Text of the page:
Louis Cuen Taylor celebrated his fifty-ninth birthday earlier this month. Nothing special for most people. But for the Arizona resident, it was the first time he could enjoy his birthday celebration as a free man in more than four decades.
Taylor had been released from prison days earlier, the latest in a sorry list of Americans who have been found to be wrongly accused and convicted of murder by arson—often on the basis of faulty, so-called scientific evidence. “Junk science” in the courts is an issue I explore in the latest issue
of The Walrus, focusing in part on bad arson evidence.
Like Taylor, a Saskatchewan man named Leon Walchuk was sent to jail after being found guilty of setting a fatal fire in 1998. Unlike Taylor, he remains in prison. Expert testimony convinced a judge that Walchuk’s estranged wife, rendered unconscious during a fight with him, died of “death by fire,” in a blaze he deliberately set in their prairie farmhouse. But leading fire scientists—including one who was hired by the federal government, after the Innocence Project at York University’s Osgoode Hall Law School filed an appeal to the justice minister for a review of Walchuk’s case—have pointed out serious flaws in the initial arson investigation.
Shabby arson testimony is part of what Alan Young of the Innocence Project calls the “white lab coat stereotype”—the inordinate and often unwarranted faith that jurors and judges put in forensic and medical experts. It’s what happened to Taylor.
In 1970, Taylor was convicted of killing twenty-eight people in the Pioneer Hotel fire, still the deadliest blaze in Arizona’s history. At the time, he was a sixteen-year-old black youth facing an all-white adult jury—and bad expert evidence painted a scientific gloss over the racism that helped imprison him. The Pioneer fire was declared an arson before it was even extinguished, and Taylor was quickly fingered as the culprit. At trial, one investigator testified that an accelerant had been used to ignite the flames, though that was not backed by laboratory tests on debris from the hotel. Another fire “expert” said his “profile” of the arsonist convinced him the guilty person had to be a young black man. “[B]lacks, at that point, their background was the use of fire for beneficial purposes,” the same expert claimed last year.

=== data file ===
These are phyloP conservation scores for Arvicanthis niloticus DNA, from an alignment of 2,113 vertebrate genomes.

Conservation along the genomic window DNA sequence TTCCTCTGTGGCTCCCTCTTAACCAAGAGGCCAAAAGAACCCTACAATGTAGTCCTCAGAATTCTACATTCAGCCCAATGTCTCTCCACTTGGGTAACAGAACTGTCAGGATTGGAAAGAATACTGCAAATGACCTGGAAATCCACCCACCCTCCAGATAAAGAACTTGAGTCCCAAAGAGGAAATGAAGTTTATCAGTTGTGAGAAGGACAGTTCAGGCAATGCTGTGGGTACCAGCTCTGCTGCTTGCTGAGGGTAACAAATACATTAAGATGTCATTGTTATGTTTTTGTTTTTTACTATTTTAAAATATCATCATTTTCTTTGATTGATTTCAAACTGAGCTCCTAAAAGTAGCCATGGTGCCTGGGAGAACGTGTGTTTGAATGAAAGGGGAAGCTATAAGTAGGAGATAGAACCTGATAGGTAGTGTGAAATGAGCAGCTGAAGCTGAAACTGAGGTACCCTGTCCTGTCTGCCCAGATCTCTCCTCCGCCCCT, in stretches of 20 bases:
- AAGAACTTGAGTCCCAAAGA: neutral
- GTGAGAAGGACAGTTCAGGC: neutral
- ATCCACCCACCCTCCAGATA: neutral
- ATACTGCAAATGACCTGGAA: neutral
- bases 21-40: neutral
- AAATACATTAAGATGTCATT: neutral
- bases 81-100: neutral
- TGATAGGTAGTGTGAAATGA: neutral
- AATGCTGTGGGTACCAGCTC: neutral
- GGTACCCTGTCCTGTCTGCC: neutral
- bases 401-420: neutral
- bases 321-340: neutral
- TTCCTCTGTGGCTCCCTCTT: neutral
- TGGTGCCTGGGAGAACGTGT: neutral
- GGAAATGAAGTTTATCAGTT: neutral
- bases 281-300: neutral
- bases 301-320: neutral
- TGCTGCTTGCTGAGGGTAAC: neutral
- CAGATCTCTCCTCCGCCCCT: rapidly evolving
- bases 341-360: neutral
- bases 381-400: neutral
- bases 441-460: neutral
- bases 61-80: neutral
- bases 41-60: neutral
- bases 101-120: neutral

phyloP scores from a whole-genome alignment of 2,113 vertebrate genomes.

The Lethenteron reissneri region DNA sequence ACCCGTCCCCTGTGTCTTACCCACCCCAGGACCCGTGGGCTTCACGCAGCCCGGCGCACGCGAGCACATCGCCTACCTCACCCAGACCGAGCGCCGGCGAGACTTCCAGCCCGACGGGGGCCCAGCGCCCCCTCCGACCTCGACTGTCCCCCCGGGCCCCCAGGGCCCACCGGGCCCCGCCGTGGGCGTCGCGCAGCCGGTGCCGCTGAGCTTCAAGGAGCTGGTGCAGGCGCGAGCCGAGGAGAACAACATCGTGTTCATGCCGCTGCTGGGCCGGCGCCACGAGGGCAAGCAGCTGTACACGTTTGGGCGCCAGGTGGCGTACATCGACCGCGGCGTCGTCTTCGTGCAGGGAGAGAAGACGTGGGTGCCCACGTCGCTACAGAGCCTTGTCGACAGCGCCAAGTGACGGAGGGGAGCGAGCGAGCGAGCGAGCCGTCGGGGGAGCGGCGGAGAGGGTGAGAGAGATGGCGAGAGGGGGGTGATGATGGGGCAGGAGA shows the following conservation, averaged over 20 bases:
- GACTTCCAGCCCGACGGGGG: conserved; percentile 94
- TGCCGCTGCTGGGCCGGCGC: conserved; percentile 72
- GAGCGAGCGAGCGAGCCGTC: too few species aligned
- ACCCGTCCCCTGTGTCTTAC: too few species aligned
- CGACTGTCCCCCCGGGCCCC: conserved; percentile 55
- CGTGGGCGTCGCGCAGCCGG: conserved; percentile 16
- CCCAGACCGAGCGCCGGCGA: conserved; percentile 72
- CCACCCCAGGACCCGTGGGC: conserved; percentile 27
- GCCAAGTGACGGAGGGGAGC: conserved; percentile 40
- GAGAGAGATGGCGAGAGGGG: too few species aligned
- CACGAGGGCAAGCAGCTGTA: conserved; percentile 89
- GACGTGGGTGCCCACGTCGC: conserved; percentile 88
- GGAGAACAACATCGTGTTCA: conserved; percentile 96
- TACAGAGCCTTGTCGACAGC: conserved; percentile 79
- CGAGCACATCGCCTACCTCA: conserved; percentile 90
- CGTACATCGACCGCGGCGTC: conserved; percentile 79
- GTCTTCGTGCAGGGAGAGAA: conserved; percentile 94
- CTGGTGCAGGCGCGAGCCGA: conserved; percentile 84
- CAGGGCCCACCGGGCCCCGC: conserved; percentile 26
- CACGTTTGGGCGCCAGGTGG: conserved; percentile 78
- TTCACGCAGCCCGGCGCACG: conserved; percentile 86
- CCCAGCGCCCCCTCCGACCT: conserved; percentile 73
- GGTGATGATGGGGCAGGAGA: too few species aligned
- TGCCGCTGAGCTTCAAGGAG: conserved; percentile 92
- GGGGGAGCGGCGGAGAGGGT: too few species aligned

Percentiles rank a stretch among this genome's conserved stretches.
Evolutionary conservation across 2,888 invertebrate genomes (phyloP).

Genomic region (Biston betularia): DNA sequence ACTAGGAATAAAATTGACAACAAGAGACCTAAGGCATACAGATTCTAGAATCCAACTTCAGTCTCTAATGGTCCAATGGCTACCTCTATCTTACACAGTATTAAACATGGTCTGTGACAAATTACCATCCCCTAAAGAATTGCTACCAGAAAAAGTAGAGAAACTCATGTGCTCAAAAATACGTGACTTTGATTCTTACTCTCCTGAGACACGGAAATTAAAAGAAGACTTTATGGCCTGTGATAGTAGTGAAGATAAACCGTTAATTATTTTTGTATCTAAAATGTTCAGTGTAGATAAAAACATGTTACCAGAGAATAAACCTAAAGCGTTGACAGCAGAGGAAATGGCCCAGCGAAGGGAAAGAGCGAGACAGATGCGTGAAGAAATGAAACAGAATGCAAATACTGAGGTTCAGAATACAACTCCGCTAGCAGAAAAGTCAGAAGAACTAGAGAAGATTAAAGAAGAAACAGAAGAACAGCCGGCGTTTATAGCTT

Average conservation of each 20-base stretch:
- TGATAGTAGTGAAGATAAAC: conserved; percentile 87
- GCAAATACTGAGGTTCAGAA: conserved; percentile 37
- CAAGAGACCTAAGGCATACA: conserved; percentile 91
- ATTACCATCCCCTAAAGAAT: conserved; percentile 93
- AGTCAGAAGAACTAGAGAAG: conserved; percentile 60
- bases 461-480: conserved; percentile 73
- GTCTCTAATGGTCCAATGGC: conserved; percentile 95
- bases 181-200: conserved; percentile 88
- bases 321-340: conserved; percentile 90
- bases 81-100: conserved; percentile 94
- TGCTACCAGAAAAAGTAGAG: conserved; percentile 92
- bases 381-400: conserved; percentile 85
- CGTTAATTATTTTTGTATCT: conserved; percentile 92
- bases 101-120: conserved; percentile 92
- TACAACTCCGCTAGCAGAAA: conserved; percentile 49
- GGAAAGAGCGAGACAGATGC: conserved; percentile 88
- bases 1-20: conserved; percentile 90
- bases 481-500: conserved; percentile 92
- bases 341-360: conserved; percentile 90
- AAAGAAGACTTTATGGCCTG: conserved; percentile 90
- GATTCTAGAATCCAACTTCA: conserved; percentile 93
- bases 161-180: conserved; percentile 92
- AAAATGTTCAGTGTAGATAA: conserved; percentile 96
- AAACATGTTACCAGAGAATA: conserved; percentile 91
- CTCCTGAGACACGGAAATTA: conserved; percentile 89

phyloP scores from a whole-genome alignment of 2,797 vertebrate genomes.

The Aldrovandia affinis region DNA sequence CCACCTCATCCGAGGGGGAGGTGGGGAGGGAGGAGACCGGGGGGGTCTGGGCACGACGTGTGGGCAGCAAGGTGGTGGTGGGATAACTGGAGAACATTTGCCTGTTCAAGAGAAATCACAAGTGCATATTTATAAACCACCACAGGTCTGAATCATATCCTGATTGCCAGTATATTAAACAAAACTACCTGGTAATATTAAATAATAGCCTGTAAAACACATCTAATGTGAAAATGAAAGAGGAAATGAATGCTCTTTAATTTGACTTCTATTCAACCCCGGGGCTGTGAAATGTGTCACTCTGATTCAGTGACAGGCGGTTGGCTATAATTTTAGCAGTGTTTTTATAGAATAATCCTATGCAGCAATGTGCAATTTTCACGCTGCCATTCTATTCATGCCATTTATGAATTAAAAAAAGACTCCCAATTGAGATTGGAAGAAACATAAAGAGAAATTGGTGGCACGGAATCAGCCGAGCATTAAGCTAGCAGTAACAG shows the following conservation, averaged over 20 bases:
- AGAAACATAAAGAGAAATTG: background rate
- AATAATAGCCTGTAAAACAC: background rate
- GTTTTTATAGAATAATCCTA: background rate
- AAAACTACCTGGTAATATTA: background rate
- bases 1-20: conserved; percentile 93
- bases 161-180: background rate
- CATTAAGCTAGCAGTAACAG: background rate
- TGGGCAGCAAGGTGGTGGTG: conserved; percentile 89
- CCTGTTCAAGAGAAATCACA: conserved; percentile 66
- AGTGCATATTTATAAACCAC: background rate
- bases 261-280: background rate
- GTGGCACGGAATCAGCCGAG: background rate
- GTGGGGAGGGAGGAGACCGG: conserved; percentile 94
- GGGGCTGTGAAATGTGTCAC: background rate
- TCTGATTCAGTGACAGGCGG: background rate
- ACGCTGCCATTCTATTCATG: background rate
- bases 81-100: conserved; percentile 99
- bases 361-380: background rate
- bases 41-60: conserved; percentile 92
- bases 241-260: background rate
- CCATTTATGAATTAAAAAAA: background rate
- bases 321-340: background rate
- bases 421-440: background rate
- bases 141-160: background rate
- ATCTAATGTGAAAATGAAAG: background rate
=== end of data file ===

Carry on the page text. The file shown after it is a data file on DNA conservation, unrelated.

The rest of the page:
Decades later, Taylor’s case was taken up by the Arizona Justice Project. Modern day experts, some of them featured on a 60 Minutes exposé, concluded that the fatal fire may not even have been caused by arson. One of those experts was John Lentini, a leading fire scientist, and a tireless advocate for better forensic testimony in the courts. He played a key role in highlighting the errors in another tragic case I wrote about in my Walrus feature—the wrongful execution of Cameron Todd Willingham.
In 2004, Willingham was executed by the state of Texas for the arson murder of his three infant daughters, on the basis of shoddy arson evidence that has since been discredited by Lentini and others. “What Louis Taylor and Cameron Todd Willingham have in common is that they both had their lives taken from them by fire investigators using invalid ‘science,’” Lentini told me recently. “We have learned over and over that there is zero correlation between accuracy and confidence, but a confident witness tends to be believed by the jury.”
The Willingham case sparked a review of arson convictions in Texas. Two months ago, the state’s highest criminal court ordered a new trial for a man convicted on the basis of what it called “false testimony,” for starting the fire that killed his stepsons.
But in Canada, we are still far from that level of review and retrospection when it comes to arson convictions. In November 2011, federal justice minister Rob Nicholson rejected Walchuk’s plea to re-open his case, even as he admitted that new scientific evidence “seriously undermine(s) the Crown theory that Walchuk intentionally started the fire using an accelerant.”
And so Leon Walchuk heads into his thirteenth year of incarceration, his chances for parole diminished by the fact he refuses to accept guilt or express remorse for a fire he insists he did not set.